When residents in San Francisco cast their vote for President of the United States this November, they will also be deciding — for the second time in four years — whether 16-year-olds should be allowed to vote in future local elections.
Although San Francisco voters turned down a similar proposal in 2016, Vote 16 activists believe the measure will pass this time and bring about an array of societal benefits.
“I really think that Vote 16 will help youth of color in San Francisco establish the habit of voting at an earlier age, and really provide them with the support and the resources that they need to continue building on that habit as they grow older,” Crystal Chan, an 18-year old organizer for Vote 16 SF, told NBC News.
Back in the 2016 election, the measure narrowly failed to pass by about 2% of the vote.
The Vote 16 SF website lists four reasons to vote for the measure: Young people should have the opportunity to build the habit, young people between 16 and 17 are already ready to vote, young people already have a vested interest in politics, and young people should have the opportunity to “strengthen” their civics education.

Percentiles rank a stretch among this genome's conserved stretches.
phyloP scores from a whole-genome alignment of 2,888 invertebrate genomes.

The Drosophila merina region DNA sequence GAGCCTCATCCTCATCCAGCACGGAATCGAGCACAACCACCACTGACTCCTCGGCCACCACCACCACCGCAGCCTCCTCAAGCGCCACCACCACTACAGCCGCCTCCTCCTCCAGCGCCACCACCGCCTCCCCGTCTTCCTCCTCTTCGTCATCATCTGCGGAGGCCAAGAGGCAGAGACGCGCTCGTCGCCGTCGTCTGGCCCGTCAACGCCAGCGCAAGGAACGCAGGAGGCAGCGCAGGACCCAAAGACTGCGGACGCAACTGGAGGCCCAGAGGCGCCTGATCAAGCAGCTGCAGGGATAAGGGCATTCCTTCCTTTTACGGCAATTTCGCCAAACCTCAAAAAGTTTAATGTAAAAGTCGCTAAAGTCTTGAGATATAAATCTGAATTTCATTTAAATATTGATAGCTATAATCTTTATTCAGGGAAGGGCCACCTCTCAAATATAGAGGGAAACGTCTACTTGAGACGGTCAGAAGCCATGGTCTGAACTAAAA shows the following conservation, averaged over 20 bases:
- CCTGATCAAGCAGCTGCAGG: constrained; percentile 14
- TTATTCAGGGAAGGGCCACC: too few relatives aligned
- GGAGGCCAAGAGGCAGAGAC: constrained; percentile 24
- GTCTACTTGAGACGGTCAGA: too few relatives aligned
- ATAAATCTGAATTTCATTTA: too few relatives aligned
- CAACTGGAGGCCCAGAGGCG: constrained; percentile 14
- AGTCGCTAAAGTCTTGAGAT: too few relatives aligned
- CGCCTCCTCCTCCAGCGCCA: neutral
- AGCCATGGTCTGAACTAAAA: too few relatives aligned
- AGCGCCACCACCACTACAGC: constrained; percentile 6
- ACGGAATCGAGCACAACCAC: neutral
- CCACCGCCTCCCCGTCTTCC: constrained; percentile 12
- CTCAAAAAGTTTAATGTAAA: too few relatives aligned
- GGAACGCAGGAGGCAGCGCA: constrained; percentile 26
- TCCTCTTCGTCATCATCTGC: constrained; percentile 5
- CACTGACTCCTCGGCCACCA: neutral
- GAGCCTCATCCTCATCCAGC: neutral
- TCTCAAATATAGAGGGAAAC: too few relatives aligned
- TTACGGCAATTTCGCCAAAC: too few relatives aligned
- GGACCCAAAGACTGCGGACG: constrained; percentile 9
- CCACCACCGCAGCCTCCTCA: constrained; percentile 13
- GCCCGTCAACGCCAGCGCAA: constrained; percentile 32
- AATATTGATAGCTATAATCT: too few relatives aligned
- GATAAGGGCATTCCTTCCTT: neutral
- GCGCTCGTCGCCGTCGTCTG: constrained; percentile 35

“Strong civics education and a lower voting age would mutually reinforce each other to increase civic engagement. A lower voting age would make civics education more effective as providing students a way to directly apply what they’re learning in the classroom in their communities would add a crucial level of relevance to civics courses. It would also encourage more schools to implement higher quality civics education programs given its immediate implications on students lives,” reads the website.
Some of these arguments have resonated with mainstream Democrats over the years, such as House Speaker Nancy Pelosi (D-CA), the San Francisco Democratic lawmaker who presented a similar argument in 2019 in favor of lowering the voting age for federal elections, according to The Hill.
“I myself have always been for lowering the voting age to 16,” said Pelosi. “I think it’s really important to capture kids when they’re in high school, when they’re interested in all of this, when they’re learning about government, to be able to vote.”
According to The Washington Post, during the Democratic presidential primary, only two candidates affirmatively told the news agency in a questionnaire that they were against lowering the voting age: Former Congressman John Delaney (D-MD), and billionaire progressive activist Tom Steyer. Four minor candidates, including businessman Andrew Yang and Congressman Eric Swalwell (D-CA), indicated they were in favor of such a policy, and several more signaled that they were open to the idea.
Neither former Vice President Joe Biden nor Senator Kamala Harris (D-CA), both of whom now comprise the 2020 Democratic ticket for November, gave an affirmative answer to the question during the primary. The news agency does note, however, that Harris did co-sponsor a bill to start a “pre-registration process” for people 16 years old or older.
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